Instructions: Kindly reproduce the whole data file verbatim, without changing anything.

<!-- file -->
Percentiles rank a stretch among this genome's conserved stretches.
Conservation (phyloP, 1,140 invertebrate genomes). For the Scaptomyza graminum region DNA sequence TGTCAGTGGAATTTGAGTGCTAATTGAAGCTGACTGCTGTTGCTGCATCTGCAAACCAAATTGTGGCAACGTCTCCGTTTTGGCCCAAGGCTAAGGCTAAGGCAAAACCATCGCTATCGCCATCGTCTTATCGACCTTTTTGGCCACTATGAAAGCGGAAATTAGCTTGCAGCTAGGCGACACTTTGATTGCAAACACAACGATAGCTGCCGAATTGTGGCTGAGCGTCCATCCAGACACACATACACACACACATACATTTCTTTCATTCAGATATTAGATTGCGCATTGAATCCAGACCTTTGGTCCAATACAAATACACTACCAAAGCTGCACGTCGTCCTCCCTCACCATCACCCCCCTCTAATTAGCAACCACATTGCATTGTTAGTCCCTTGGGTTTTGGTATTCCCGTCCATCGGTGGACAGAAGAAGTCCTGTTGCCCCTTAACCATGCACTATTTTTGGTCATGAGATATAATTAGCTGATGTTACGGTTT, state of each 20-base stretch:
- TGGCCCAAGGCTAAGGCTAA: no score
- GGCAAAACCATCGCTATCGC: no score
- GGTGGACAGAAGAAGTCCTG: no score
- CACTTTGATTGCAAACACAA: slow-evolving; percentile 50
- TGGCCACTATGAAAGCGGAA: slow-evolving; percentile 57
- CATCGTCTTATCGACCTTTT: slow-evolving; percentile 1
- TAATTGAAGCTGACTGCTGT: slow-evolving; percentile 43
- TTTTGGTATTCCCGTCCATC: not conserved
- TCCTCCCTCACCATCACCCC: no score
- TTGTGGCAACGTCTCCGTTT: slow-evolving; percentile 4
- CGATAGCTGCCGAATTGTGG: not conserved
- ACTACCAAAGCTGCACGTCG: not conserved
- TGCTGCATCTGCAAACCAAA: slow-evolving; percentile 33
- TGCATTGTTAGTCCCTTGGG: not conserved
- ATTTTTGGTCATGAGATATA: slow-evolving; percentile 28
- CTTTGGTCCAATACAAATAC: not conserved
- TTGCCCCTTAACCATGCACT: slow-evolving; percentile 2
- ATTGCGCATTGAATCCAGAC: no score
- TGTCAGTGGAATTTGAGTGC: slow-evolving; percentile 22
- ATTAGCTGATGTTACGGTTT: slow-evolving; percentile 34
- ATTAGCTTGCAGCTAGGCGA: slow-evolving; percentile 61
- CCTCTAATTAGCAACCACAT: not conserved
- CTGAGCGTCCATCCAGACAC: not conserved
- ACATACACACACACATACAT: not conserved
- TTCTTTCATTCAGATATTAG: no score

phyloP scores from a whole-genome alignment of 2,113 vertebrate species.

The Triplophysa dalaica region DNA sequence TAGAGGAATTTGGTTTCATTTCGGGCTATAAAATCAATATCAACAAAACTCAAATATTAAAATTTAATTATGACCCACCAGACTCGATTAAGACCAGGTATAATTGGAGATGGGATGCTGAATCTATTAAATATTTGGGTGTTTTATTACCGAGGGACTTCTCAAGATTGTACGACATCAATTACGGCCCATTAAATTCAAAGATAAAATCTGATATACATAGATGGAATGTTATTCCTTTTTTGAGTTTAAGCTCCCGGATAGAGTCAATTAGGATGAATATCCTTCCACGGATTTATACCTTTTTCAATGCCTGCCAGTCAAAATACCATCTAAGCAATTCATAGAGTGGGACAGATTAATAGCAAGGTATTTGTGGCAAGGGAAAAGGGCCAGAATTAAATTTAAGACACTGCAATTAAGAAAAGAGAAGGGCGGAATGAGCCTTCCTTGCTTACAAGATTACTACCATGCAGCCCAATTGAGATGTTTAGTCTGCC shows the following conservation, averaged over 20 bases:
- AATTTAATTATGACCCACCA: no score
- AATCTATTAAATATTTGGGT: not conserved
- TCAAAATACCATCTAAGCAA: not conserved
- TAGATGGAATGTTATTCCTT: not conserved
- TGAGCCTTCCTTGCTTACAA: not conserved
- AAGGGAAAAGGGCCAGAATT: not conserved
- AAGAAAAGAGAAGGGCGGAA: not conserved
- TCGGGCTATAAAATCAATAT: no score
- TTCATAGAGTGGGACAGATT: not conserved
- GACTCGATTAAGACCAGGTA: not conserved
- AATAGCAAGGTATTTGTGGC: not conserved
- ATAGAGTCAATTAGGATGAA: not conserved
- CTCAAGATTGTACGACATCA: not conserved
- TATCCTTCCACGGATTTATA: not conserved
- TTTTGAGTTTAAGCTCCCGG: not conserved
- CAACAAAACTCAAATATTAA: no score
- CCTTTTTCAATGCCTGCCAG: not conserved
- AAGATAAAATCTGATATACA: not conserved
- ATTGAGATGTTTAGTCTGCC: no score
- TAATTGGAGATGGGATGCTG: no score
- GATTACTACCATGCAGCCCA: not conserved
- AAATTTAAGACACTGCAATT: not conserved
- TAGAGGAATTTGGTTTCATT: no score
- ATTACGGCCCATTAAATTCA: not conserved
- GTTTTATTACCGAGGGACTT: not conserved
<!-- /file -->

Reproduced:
Percentiles rank a stretch among this genome's conserved stretches.
Conservation (phyloP, 1,140 invertebrate genomes). For the Scaptomyza graminum region DNA sequence TGTCAGTGGAATTTGAGTGCTAATTGAAGCTGACTGCTGTTGCTGCATCTGCAAACCAAATTGTGGCAACGTCTCCGTTTTGGCCCAAGGCTAAGGCTAAGGCAAAACCATCGCTATCGCCATCGTCTTATCGACCTTTTTGGCCACTATGAAAGCGGAAATTAGCTTGCAGCTAGGCGACACTTTGATTGCAAACACAACGATAGCTGCCGAATTGTGGCTGAGCGTCCATCCAGACACACATACACACACACATACATTTCTTTCATTCAGATATTAGATTGCGCATTGAATCCAGACCTTTGGTCCAATACAAATACACTACCAAAGCTGCACGTCGTCCTCCCTCACCATCACCCCCCTCTAATTAGCAACCACATTGCATTGTTAGTCCCTTGGGTTTTGGTATTCCCGTCCATCGGTGGACAGAAGAAGTCCTGTTGCCCCTTAACCATGCACTATTTTTGGTCATGAGATATAATTAGCTGATGTTACGGTTT, state of each 20-base stretch:
- TGGCCCAAGGCTAAGGCTAA: no score
- GGCAAAACCATCGCTATCGC: no score
- GGTGGACAGAAGAAGTCCTG: no score
- CACTTTGATTGCAAACACAA: slow-evolving; percentile 50
- TGGCCACTATGAAAGCGGAA: slow-evolving; percentile 57
- CATCGTCTTATCGACCTTTT: slow-evolving; percentile 1
- TAATTGAAGCTGACTGCTGT: slow-evolving; percentile 43
- TTTTGGTATTCCCGTCCATC: not conserved
- TCCTCCCTCACCATCACCCC: no score
- TTGTGGCAACGTCTCCGTTT: slow-evolving; percentile 4
- CGATAGCTGCCGAATTGTGG: not conserved
- ACTACCAAAGCTGCACGTCG: not conserved
- TGCTGCATCTGCAAACCAAA: slow-evolving; percentile 33
- TGCATTGTTAGTCCCTTGGG: not conserved
- ATTTTTGGTCATGAGATATA: slow-evolving; percentile 28
- CTTTGGTCCAATACAAATAC: not conserved
- TTGCCCCTTAACCATGCACT: slow-evolving; percentile 2
- ATTGCGCATTGAATCCAGAC: no score
- TGTCAGTGGAATTTGAGTGC: slow-evolving; percentile 22
- ATTAGCTGATGTTACGGTTT: slow-evolving; percentile 34
- ATTAGCTTGCAGCTAGGCGA: slow-evolving; percentile 61
- CCTCTAATTAGCAACCACAT: not conserved
- CTGAGCGTCCATCCAGACAC: not conserved
- ACATACACACACACATACAT: not conserved
- TTCTTTCATTCAGATATTAG: no score

phyloP scores from a whole-genome alignment of 2,113 vertebrate species.

The Triplophysa dalaica region DNA sequence TAGAGGAATTTGGTTTCATTTCGGGCTATAAAATCAATATCAACAAAACTCAAATATTAAAATTTAATTATGACCCACCAGACTCGATTAAGACCAGGTATAATTGGAGATGGGATGCTGAATCTATTAAATATTTGGGTGTTTTATTACCGAGGGACTTCTCAAGATTGTACGACATCAATTACGGCCCATTAAATTCAAAGATAAAATCTGATATACATAGATGGAATGTTATTCCTTTTTTGAGTTTAAGCTCCCGGATAGAGTCAATTAGGATGAATATCCTTCCACGGATTTATACCTTTTTCAATGCCTGCCAGTCAAAATACCATCTAAGCAATTCATAGAGTGGGACAGATTAATAGCAAGGTATTTGTGGCAAGGGAAAAGGGCCAGAATTAAATTTAAGACACTGCAATTAAGAAAAGAGAAGGGCGGAATGAGCCTTCCTTGCTTACAAGATTACTACCATGCAGCCCAATTGAGATGTTTAGTCTGCC shows the following conservation, averaged over 20 bases:
- AATTTAATTATGACCCACCA: no score
- AATCTATTAAATATTTGGGT: not conserved
- TCAAAATACCATCTAAGCAA: not conserved
- TAGATGGAATGTTATTCCTT: not conserved
- TGAGCCTTCCTTGCTTACAA: not conserved
- AAGGGAAAAGGGCCAGAATT: not conserved
- AAGAAAAGAGAAGGGCGGAA: not conserved
- TCGGGCTATAAAATCAATAT: no score
- TTCATAGAGTGGGACAGATT: not conserved
- GACTCGATTAAGACCAGGTA: not conserved
- AATAGCAAGGTATTTGTGGC: not conserved
- ATAGAGTCAATTAGGATGAA: not conserved
- CTCAAGATTGTACGACATCA: not conserved
- TATCCTTCCACGGATTTATA: not conserved
- TTTTGAGTTTAAGCTCCCGG: not conserved
- CAACAAAACTCAAATATTAA: no score
- CCTTTTTCAATGCCTGCCAG: not conserved
- AAGATAAAATCTGATATACA: not conserved
- ATTGAGATGTTTAGTCTGCC: no score
- TAATTGGAGATGGGATGCTG: no score
- GATTACTACCATGCAGCCCA: not conserved
- AAATTTAAGACACTGCAATT: not conserved
- TAGAGGAATTTGGTTTCATT: no score
- ATTACGGCCCATTAAATTCA: not conserved
- GTTTTATTACCGAGGGACTT: not conserved